What are habits, exactly?
Habits are simply automatic behaviors that don’t require intention to perform. You execute the behavior–the habit–without even thinking about it. It becomes second nature to do whatever you’re doing.
How do habits form?
As humans, we are in some ways quite complex, and in other ways very simple! On balance, we like to feel good emotions like pleasure, happiness, and joy, and we like to avoid negative emotions like guilt, pain, and sadness. We are hardwired to do things–habits–that bring us those good emotions. When exposed to something enjoyable, our brains release dopamine, one of those feel good chemicals I previously wrote about. That dopamine rush makes us feel good, so we’re incentivized to repeat that behavior. Over time, our brain begins to associate a behavior with a dopamine rush and it stores that association so that we return to it again and again. Do it enough times, and it becomes hard to change– thus, a habit!
How can you change habits?
Let’s say your intention is to come to Pilates after work three times a week, but instead you find yourself surfing Netflix on the couch most evenings instead. The Netflix and Chill does bring you some feel-good feelings: relaxation, release, rest. So it’s no surprise that this becomes an easy habit. But if you’re looking to exercise more, how can you replace your Netflix with a different habit that better meets your goals?
Make a new habit
The BEST way to change a habit is to replace it with a new one. Instead of thinking about coming to Pilates, just go. You’ll come and experience all the feel-good chemicals that Pilates gives you, and you’ll feel better for it. You need to give your brain time to associate this new behavior, so in the beginning it might be difficult (see below for tips on that). But soon, this new habit will be stored where your old one was, and it will become second nature to hop in the car and head to the studio.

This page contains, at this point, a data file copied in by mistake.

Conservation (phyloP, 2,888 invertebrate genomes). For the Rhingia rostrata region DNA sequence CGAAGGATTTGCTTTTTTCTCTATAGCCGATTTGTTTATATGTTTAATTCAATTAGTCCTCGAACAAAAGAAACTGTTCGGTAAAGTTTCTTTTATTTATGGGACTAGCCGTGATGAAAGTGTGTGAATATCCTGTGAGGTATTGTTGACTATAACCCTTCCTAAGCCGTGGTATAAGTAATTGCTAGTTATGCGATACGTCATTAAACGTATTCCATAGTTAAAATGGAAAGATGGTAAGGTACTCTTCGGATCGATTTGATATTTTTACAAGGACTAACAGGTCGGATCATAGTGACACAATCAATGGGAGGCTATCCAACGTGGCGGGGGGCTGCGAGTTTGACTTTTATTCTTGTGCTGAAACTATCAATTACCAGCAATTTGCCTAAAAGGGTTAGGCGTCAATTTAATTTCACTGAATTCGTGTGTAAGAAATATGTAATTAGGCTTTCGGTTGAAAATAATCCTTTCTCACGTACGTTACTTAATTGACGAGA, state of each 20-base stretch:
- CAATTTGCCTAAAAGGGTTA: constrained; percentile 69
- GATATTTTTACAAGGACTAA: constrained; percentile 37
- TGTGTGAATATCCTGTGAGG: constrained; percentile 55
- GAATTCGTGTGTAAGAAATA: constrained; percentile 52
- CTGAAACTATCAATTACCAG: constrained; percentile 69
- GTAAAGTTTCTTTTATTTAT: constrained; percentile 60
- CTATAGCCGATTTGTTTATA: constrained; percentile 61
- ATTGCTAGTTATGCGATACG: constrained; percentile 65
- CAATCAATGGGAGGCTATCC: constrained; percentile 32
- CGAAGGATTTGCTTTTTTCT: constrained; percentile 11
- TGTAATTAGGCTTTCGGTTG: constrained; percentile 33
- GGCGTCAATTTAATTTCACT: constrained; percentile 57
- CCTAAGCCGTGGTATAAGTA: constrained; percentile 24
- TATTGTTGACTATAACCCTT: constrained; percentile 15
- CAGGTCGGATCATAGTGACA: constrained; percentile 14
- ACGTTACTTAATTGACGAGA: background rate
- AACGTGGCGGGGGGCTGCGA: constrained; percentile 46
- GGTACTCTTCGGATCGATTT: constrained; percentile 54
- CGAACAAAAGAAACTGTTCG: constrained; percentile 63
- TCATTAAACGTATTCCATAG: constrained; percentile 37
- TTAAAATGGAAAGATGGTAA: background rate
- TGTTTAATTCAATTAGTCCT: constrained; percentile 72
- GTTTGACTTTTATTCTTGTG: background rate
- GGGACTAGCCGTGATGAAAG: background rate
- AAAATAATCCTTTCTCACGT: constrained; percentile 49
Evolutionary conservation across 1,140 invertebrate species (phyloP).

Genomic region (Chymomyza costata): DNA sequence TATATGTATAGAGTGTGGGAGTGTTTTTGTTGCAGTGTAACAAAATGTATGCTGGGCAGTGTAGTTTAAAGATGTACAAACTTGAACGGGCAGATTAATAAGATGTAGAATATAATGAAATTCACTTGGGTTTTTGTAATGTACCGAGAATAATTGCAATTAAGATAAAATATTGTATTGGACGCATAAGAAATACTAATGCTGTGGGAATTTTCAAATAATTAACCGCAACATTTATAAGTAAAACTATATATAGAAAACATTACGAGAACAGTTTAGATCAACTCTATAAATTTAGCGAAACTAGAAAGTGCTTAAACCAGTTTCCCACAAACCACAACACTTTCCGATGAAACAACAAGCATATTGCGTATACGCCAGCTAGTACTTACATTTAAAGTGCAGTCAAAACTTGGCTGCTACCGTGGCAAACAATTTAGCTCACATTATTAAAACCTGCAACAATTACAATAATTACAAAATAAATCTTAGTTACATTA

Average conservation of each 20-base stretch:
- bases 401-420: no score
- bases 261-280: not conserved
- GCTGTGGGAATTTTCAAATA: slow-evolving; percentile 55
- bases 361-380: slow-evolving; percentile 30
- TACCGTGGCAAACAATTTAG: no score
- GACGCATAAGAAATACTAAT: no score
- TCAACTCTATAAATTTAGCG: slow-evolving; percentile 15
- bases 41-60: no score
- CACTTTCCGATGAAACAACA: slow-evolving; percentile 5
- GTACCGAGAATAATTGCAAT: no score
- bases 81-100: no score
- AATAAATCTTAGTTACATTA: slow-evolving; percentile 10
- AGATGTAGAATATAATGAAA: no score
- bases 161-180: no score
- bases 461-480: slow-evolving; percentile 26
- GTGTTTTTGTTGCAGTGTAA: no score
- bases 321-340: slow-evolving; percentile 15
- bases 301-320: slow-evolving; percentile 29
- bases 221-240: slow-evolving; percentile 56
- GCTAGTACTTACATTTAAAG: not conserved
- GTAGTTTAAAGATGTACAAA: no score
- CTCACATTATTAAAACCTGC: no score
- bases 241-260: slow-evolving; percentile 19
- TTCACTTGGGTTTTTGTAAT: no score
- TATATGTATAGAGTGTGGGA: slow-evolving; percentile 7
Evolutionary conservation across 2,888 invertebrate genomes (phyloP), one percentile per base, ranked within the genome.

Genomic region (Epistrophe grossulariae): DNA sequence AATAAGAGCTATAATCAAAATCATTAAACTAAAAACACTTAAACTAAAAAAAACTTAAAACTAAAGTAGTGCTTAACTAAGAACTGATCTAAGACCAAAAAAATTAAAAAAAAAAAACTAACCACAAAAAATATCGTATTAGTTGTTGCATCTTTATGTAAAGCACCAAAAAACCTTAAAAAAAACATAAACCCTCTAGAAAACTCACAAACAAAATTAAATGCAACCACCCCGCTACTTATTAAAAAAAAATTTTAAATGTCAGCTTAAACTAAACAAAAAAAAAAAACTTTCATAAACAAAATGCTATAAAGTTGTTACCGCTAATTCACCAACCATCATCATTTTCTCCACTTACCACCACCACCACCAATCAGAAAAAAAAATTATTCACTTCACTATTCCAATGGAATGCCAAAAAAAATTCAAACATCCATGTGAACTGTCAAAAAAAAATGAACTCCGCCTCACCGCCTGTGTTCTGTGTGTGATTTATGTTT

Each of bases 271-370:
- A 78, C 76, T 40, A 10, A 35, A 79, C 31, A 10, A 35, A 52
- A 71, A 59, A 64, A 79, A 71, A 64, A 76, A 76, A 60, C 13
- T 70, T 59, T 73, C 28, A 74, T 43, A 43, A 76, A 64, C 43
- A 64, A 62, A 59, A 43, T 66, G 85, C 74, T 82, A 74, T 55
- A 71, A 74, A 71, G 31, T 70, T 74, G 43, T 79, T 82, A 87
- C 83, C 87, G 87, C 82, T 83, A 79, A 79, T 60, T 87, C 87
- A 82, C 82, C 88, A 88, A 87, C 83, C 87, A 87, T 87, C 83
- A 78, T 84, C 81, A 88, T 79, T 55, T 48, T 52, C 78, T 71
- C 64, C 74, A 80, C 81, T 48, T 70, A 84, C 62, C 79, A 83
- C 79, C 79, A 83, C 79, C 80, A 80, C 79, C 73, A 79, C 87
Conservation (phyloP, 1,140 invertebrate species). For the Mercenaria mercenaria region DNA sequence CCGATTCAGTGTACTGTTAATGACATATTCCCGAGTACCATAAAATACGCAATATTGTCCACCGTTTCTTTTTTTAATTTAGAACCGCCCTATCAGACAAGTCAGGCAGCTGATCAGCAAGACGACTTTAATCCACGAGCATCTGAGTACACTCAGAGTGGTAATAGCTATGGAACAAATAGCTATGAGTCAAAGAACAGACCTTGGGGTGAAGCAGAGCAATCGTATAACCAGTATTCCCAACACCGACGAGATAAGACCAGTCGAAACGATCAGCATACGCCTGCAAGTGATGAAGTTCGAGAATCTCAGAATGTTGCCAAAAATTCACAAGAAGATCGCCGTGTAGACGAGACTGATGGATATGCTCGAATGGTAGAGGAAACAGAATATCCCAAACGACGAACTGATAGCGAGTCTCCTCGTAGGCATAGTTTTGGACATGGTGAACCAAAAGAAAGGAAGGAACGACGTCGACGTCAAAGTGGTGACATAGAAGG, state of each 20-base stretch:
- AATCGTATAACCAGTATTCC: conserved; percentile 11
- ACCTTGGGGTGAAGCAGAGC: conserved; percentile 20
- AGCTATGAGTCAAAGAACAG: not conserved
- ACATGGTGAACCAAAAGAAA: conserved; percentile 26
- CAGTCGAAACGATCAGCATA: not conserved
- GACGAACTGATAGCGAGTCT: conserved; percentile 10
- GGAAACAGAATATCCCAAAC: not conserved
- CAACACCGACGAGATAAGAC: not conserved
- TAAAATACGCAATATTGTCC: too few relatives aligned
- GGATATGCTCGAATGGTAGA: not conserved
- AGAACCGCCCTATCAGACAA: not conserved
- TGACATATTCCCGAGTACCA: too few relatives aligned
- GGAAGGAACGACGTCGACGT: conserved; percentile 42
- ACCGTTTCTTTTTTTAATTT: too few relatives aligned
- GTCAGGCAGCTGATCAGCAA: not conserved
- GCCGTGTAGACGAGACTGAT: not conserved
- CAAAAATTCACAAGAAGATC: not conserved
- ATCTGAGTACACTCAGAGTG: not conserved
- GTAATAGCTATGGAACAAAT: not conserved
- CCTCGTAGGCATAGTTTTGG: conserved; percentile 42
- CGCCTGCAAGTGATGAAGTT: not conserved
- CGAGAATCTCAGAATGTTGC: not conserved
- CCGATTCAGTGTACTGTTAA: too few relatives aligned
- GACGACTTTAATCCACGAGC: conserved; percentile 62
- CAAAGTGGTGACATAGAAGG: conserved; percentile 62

Create a helpful environment
Building a new habit can be challenging in the beginning, and one of the best ways to overcome that is to create an environment that makes the new behavior–in this case, coming to Pilates three times a week–easy and rewarding.
- If you’re headed to the studio after work, pack your workout clothes with you so you can head straight there without needing to go home
- Schedule your weekly sessions for the whole month at one time. No need to think about it during the week, and this also builds accountability and incentivizes you to attend.
- After your session is complete, spend just a few seconds thanking yourself for showing up and investing in your physical and mental health
- Find an accountability buddy who will carpool with you to sessions. This not only makes it easier for you to attend, research shows it also strengthens your relationship with that person!
- Celebrate the small victories–often! Every time you meet your goal for the week, celebrate yourself in some way on the weekend.
Once you understand how habits are built and kept, it’s easy to work with our brains instead of against them to meet our physical and mental health goals. What are you waiting for? Book your next session here or if you’re new to Pilates, give us a call at 817-737-2673 to get started today.